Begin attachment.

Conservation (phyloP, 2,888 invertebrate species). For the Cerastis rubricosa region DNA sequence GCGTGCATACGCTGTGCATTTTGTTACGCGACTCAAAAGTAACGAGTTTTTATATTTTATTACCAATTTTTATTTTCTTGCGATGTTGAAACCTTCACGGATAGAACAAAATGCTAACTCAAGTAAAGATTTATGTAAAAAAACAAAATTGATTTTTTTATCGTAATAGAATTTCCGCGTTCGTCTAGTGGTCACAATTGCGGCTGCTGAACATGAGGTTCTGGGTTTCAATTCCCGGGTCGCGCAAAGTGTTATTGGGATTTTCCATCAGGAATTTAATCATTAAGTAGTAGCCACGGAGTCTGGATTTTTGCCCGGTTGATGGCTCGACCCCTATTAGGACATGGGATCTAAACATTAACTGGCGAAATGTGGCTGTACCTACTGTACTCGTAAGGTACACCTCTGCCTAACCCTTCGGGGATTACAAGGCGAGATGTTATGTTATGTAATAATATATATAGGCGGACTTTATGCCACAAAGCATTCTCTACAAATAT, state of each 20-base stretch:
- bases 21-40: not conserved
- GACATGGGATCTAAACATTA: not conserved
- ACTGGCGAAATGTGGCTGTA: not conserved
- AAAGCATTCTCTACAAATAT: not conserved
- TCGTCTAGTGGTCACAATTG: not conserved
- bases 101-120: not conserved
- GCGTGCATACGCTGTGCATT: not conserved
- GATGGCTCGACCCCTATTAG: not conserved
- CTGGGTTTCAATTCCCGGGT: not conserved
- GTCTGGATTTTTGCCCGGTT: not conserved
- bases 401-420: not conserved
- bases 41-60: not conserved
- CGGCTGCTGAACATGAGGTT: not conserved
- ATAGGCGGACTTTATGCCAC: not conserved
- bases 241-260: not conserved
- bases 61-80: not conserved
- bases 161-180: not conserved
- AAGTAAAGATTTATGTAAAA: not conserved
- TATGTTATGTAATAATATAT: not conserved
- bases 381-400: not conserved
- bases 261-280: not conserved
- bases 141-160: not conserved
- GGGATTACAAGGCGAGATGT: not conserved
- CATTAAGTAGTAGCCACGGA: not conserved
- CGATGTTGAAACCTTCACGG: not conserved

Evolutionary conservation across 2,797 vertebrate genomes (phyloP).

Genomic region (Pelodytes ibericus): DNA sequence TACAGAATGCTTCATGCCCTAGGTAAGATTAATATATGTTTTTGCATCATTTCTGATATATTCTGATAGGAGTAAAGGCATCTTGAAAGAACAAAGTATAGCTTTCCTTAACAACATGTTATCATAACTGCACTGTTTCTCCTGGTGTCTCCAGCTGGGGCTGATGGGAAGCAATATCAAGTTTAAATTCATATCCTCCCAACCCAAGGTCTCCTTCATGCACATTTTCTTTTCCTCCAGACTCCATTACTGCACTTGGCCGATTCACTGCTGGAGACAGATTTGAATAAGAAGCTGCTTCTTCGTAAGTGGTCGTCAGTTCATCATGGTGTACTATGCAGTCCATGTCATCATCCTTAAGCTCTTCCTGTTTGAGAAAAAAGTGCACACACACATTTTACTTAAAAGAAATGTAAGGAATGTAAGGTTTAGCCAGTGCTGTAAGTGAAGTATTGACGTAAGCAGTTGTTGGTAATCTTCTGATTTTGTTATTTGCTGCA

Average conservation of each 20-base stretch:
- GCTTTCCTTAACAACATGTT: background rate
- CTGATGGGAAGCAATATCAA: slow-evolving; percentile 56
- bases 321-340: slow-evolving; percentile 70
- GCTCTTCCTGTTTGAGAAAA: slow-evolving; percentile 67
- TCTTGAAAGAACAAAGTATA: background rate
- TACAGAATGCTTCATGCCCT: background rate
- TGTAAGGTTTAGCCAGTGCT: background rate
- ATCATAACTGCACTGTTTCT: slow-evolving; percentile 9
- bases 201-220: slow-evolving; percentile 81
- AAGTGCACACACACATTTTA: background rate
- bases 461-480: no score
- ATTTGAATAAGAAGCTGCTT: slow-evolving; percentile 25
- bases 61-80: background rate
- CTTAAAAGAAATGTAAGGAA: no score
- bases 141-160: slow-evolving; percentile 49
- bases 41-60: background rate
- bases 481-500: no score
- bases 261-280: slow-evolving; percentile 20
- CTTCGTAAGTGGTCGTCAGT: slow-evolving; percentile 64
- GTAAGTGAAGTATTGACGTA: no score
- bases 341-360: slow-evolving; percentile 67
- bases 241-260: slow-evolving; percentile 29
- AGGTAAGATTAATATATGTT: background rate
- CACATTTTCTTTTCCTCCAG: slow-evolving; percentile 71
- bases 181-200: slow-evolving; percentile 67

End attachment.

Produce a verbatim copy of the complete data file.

Conservation (phyloP, 2,888 invertebrate species). For the Cerastis rubricosa region DNA sequence GCGTGCATACGCTGTGCATTTTGTTACGCGACTCAAAAGTAACGAGTTTTTATATTTTATTACCAATTTTTATTTTCTTGCGATGTTGAAACCTTCACGGATAGAACAAAATGCTAACTCAAGTAAAGATTTATGTAAAAAAACAAAATTGATTTTTTTATCGTAATAGAATTTCCGCGTTCGTCTAGTGGTCACAATTGCGGCTGCTGAACATGAGGTTCTGGGTTTCAATTCCCGGGTCGCGCAAAGTGTTATTGGGATTTTCCATCAGGAATTTAATCATTAAGTAGTAGCCACGGAGTCTGGATTTTTGCCCGGTTGATGGCTCGACCCCTATTAGGACATGGGATCTAAACATTAACTGGCGAAATGTGGCTGTACCTACTGTACTCGTAAGGTACACCTCTGCCTAACCCTTCGGGGATTACAAGGCGAGATGTTATGTTATGTAATAATATATATAGGCGGACTTTATGCCACAAAGCATTCTCTACAAATAT, state of each 20-base stretch:
- bases 21-40: not conserved
- GACATGGGATCTAAACATTA: not conserved
- ACTGGCGAAATGTGGCTGTA: not conserved
- AAAGCATTCTCTACAAATAT: not conserved
- TCGTCTAGTGGTCACAATTG: not conserved
- bases 101-120: not conserved
- GCGTGCATACGCTGTGCATT: not conserved
- GATGGCTCGACCCCTATTAG: not conserved
- CTGGGTTTCAATTCCCGGGT: not conserved
- GTCTGGATTTTTGCCCGGTT: not conserved
- bases 401-420: not conserved
- bases 41-60: not conserved
- CGGCTGCTGAACATGAGGTT: not conserved
- ATAGGCGGACTTTATGCCAC: not conserved
- bases 241-260: not conserved
- bases 61-80: not conserved
- bases 161-180: not conserved
- AAGTAAAGATTTATGTAAAA: not conserved
- TATGTTATGTAATAATATAT: not conserved
- bases 381-400: not conserved
- bases 261-280: not conserved
- bases 141-160: not conserved
- GGGATTACAAGGCGAGATGT: not conserved
- CATTAAGTAGTAGCCACGGA: not conserved
- CGATGTTGAAACCTTCACGG: not conserved

Evolutionary conservation across 2,797 vertebrate genomes (phyloP).

Genomic region (Pelodytes ibericus): DNA sequence TACAGAATGCTTCATGCCCTAGGTAAGATTAATATATGTTTTTGCATCATTTCTGATATATTCTGATAGGAGTAAAGGCATCTTGAAAGAACAAAGTATAGCTTTCCTTAACAACATGTTATCATAACTGCACTGTTTCTCCTGGTGTCTCCAGCTGGGGCTGATGGGAAGCAATATCAAGTTTAAATTCATATCCTCCCAACCCAAGGTCTCCTTCATGCACATTTTCTTTTCCTCCAGACTCCATTACTGCACTTGGCCGATTCACTGCTGGAGACAGATTTGAATAAGAAGCTGCTTCTTCGTAAGTGGTCGTCAGTTCATCATGGTGTACTATGCAGTCCATGTCATCATCCTTAAGCTCTTCCTGTTTGAGAAAAAAGTGCACACACACATTTTACTTAAAAGAAATGTAAGGAATGTAAGGTTTAGCCAGTGCTGTAAGTGAAGTATTGACGTAAGCAGTTGTTGGTAATCTTCTGATTTTGTTATTTGCTGCA

Average conservation of each 20-base stretch:
- GCTTTCCTTAACAACATGTT: background rate
- CTGATGGGAAGCAATATCAA: slow-evolving; percentile 56
- bases 321-340: slow-evolving; percentile 70
- GCTCTTCCTGTTTGAGAAAA: slow-evolving; percentile 67
- TCTTGAAAGAACAAAGTATA: background rate
- TACAGAATGCTTCATGCCCT: background rate
- TGTAAGGTTTAGCCAGTGCT: background rate
- ATCATAACTGCACTGTTTCT: slow-evolving; percentile 9
- bases 201-220: slow-evolving; percentile 81
- AAGTGCACACACACATTTTA: background rate
- bases 461-480: no score
- ATTTGAATAAGAAGCTGCTT: slow-evolving; percentile 25
- bases 61-80: background rate
- CTTAAAAGAAATGTAAGGAA: no score
- bases 141-160: slow-evolving; percentile 49
- bases 41-60: background rate
- bases 481-500: no score
- bases 261-280: slow-evolving; percentile 20
- CTTCGTAAGTGGTCGTCAGT: slow-evolving; percentile 64
- GTAAGTGAAGTATTGACGTA: no score
- bases 341-360: slow-evolving; percentile 67
- bases 241-260: slow-evolving; percentile 29
- AGGTAAGATTAATATATGTT: background rate
- CACATTTTCTTTTCCTCCAG: slow-evolving; percentile 71
- bases 181-200: slow-evolving; percentile 67